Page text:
The distributed consciousness of Shakespeare's theatre

Johnson, Laurie (2016) The distributed consciousness of Shakespeare's theatre. In: Shakespeare and consciousness. Cognitive Studies in Literature and Performance. Palgrave Macmillan Ltd., New York, pp. 119-138. ISBN 978-1-137-59671-0

Abstract

What constituted early modern consciousness? This is of course a question of constitution or of constituent parts, rather than of a whole. To the early modern ear, the universe of meanings associated with the words 'cognition,' 'conscious,' and such were intricately bound up in an elemental worldview—of a universe in which all wholes were comprised of combinations and distributions of parts. While it may be desirable within a particular literary tradition to want to credit Shakespeare with the invention of the modern conscious human mind, this chapter will situate Shakespeare’s language within its historical milieu and, specifically, within Elizabethan theatrical practices. Cultural histories of distributed cognition in the early modern theatre, as in the work of Evelyn Tribble, have revealed the extent to which these theatrical processes operated using collaborative cognitive artefacts, but I will go further here to claim that what we now view as artefact was at the time every bit the 'piece of work' that was actor and stage. It is no coincidence that so many of the speeches in which the nature of the human are presented in Shakespeare are also heavily meta-theatrical. I will argue that the theatrical processes we now know to have been widely used in early modern staging, such as parts scripts, cues, plots, were not simply the products of a contingent economy of the theatre—they are practical expressions of the early modern conception of human consciousness as the bringing into constitution of always fragmentary, distributed pieces of work.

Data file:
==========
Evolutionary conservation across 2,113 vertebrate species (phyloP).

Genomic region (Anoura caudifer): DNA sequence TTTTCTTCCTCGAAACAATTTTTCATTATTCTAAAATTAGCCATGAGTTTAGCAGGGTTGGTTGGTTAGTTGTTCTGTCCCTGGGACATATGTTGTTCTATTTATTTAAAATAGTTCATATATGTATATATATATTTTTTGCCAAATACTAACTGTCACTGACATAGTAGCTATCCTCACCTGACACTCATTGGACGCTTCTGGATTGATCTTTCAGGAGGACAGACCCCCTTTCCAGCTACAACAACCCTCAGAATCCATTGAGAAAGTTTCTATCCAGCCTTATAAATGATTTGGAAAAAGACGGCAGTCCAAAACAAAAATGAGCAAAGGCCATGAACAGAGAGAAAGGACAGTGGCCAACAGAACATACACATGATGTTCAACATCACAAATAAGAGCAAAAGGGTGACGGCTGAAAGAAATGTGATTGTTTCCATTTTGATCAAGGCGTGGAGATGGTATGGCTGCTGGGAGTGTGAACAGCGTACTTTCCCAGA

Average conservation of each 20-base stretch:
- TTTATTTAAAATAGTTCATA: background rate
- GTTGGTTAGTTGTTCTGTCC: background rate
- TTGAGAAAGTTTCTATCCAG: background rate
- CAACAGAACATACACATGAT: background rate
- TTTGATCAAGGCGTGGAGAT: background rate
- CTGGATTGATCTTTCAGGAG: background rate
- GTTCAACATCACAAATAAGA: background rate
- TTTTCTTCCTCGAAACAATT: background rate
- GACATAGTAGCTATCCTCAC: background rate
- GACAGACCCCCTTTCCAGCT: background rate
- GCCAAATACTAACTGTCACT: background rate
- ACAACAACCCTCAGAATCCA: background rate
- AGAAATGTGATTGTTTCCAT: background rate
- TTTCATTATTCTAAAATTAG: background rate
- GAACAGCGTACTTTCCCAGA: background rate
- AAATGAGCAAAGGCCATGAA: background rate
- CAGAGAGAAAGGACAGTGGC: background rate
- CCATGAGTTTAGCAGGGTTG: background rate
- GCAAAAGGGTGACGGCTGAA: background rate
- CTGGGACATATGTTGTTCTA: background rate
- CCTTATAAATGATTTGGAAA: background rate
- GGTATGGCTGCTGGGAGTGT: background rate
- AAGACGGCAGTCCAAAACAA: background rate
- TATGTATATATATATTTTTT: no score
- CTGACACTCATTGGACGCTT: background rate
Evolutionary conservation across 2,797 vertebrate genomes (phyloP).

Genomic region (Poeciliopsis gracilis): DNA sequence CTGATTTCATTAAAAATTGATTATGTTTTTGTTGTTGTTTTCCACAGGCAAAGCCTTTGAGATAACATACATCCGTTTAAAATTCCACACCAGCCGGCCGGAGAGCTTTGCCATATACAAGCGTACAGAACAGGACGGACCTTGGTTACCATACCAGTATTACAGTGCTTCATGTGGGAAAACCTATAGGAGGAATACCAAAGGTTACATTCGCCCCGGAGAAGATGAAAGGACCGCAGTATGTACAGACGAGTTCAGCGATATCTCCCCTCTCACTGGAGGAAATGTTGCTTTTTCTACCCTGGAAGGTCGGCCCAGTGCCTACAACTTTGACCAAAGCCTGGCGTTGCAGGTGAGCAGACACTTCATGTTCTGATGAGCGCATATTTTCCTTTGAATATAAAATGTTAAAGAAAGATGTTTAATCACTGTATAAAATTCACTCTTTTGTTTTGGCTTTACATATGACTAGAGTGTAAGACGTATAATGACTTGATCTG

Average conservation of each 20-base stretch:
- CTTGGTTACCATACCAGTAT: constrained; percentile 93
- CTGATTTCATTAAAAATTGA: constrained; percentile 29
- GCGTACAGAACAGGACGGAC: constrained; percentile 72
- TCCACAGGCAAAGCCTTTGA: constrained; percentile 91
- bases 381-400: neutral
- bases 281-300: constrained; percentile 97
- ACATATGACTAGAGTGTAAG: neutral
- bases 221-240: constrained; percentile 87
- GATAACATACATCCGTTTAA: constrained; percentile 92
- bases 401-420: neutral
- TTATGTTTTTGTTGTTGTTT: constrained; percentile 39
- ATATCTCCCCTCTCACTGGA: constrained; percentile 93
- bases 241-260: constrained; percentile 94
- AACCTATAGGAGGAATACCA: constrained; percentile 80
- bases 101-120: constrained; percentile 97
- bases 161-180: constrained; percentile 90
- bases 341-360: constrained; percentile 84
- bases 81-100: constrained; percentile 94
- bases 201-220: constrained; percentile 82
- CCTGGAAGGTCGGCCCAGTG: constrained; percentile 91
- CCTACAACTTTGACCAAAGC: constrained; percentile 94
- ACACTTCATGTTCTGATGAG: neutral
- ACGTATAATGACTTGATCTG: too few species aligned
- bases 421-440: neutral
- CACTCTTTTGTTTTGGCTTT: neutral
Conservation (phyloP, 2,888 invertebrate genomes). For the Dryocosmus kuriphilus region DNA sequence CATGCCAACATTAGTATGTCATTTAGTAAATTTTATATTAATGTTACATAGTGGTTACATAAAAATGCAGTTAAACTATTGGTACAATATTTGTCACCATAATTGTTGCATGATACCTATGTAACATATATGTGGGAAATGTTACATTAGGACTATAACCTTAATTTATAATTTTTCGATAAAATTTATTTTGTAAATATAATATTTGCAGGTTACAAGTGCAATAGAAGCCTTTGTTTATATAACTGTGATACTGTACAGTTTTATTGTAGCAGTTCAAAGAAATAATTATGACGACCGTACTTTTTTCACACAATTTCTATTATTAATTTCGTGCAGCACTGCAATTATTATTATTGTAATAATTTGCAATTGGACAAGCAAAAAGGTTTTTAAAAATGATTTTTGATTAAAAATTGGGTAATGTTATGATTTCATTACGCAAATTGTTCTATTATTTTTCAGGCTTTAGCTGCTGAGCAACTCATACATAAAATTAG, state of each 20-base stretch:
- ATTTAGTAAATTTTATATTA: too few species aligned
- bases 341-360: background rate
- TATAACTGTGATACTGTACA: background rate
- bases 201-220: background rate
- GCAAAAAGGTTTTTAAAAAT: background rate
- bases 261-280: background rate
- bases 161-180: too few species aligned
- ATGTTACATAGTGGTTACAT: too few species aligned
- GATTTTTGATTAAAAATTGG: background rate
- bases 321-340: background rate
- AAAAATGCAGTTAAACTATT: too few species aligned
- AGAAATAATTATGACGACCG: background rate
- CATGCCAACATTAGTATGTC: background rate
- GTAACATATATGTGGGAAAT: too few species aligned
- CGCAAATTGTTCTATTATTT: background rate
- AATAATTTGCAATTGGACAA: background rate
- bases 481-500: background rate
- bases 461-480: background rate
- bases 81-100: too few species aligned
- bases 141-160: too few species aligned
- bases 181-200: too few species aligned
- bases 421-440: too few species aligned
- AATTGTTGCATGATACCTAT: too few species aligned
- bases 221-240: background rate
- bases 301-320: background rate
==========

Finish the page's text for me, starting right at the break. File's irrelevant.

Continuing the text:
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Item Type: Book Chapter (Commonwealth Reporting Category B)
Refereed: Yes
Item Status: Live Archive
Additional Information: Chapter 6. © copyright 2016, The Authors.
Faculty / Department / School: Current - Faculty of Business, Education, Law and Arts - School of Arts and Communication
Date Deposited: 20 Sep 2016 03:42
Last Modified: 13 Mar 2017 05:17
Uncontrolled Keywords: Shakespeare; distributed cognition; Hamlet; consciousness
Fields of Research : 20 Language, Communication and Culture > 2005 Literary Studies > 200503 British and Irish Literature
Socio-Economic Objective: E Expanding Knowledge > 97 Expanding Knowledge > 970120 Expanding Knowledge in Language, Communication and Culture
Identification Number or DOI: 10.1057/978-1-137-59541-6
URI: http://eprints.usq.edu.au/id/eprint/29331

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